Overall, fun movie for a Saturday night at home with a few glasses of wine and friends to give it the MST3K treatment, but it's NOT The Hobbit I loved. Wait until its available at home with video on-demand services.
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  40. Dec 17, 2012
    10
    Before going to watch The Hobbit wipe all preconceptions based on LOTR out of your mind. The Hobbit is much more 'fun', it's not afraid to crack a joke or two and creates a much more upbeat (but with serious undertones) movie. The scenery is spectacular, the special effects awesome and the make up beautiful - but else did you expect? It's also silly, amusing and slightly childish (in a good way!) and the almost 3 hours past in no time, also the HFM did nothing but enhance the gorgeous landscape in my view. Overall a really interesting movie and really looking forward to the next instalments! Expand
  41. Dec 18, 2012
    9
    This Film is an epic masterpiece. Peter Jackson has absolutely smashed it again with the superb adaptation. In this films first weekend box-office it has the highest record earning of any film produced worldwide. While this adaptation is from a 300 odd paged graphic children's novel, so yes it has been expanded to be made as a prequel saga for LOTR. I sincerely believe with no real offence to the original novel. I am sure Tolkien would be smiling at this recreation and to relive his work, God rest his soul. What a wonderfully made film, and while watching was as if in middle earth itself, with each scene and character their splendour and charms. Great detail, dialogue, and acting. The Bilbo Baggins, Gollum scene was my favourite being witty, funny, and dynamic. I wasn't bored at all for a second throughout it's lengthy duration the backgrounds and characters the adventure provided was plenty of sufficient entertainment to keep my attention throughout. It started with a great introduction and continued throughout with plenty of adventure while finishing well in line with a return, instead of just an abrupt ending. I can hardly for its return with much anticipation for the rest of this wonderful story.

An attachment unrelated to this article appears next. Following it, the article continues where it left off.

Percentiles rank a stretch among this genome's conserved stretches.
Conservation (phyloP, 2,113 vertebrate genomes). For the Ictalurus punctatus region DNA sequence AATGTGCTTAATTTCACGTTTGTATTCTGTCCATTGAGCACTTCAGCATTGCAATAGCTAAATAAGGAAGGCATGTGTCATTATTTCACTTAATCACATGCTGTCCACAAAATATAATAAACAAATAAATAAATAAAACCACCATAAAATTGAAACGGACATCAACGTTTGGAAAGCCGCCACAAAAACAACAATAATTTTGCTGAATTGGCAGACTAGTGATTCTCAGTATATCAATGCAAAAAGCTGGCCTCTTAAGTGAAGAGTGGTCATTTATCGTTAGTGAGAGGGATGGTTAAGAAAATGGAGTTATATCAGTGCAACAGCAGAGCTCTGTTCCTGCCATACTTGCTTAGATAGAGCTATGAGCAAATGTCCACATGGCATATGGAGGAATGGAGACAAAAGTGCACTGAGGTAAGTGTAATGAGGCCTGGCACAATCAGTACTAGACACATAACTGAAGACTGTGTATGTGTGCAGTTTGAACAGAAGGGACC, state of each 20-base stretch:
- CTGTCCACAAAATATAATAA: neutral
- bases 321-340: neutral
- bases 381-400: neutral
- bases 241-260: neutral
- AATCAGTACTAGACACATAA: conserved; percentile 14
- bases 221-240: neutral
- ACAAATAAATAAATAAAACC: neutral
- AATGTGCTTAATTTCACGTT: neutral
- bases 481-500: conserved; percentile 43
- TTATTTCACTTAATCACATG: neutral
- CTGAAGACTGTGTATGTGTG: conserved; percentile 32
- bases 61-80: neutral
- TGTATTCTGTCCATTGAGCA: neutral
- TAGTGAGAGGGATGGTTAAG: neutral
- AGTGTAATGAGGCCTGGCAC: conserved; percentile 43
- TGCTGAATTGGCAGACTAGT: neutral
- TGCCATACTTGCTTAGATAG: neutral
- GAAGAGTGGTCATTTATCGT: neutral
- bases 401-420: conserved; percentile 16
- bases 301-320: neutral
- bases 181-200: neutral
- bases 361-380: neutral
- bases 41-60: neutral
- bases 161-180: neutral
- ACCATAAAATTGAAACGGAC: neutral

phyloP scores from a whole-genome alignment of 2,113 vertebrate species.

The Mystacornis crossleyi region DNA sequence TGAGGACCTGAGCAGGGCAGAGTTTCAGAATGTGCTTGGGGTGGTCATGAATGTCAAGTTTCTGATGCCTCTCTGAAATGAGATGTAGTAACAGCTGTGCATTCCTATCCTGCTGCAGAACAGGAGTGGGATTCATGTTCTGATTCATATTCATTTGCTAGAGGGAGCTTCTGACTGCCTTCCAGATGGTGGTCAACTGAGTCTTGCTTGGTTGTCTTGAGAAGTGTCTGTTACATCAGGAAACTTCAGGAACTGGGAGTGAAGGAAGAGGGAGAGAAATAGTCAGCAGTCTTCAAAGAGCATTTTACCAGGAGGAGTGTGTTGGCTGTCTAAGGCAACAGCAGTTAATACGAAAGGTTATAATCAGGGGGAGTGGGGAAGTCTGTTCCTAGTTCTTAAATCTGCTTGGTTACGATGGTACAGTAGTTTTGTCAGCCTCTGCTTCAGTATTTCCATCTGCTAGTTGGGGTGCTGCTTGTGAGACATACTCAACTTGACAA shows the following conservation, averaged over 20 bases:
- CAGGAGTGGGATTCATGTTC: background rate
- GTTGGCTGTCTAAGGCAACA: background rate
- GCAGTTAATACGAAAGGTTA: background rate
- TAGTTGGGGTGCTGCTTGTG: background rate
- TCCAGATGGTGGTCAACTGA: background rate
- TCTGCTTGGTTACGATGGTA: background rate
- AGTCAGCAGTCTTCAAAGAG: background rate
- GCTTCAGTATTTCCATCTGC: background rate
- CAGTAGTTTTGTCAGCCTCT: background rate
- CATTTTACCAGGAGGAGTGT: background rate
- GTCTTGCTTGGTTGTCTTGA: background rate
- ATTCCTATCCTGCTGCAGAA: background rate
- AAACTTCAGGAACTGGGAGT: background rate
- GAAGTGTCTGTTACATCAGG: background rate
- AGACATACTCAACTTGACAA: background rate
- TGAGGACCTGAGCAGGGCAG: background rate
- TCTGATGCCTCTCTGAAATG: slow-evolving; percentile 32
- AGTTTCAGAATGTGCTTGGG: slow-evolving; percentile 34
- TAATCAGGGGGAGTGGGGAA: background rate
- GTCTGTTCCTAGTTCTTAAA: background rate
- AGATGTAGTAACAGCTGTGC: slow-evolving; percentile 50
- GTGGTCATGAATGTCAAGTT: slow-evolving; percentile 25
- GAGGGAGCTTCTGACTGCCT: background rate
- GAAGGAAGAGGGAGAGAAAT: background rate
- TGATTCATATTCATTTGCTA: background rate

I cannot understand for a second why critic's gave this epic masterpiece a box-office smashing sensation the bad press they have done. Honestly what do they know? Please watch this film for yourselves before making any opinions. Although obviously with them rating higher worse films this year it has been questionable as to their motives. Weren't they paid, HaHa.
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  42. Dec 18, 2012
    10
    The Hobbit: An Unexpected Journey is a brilliant film. If people are expecting another Lord Of The Rings film, they wont get it. The Hobbit stays true to Tolkiens original book which was written for children. It has comical aspects and also a couple of songs; neither of which are out of place. It adds to the original book's story which only makes the film better. Can not wait for the next installment! Expand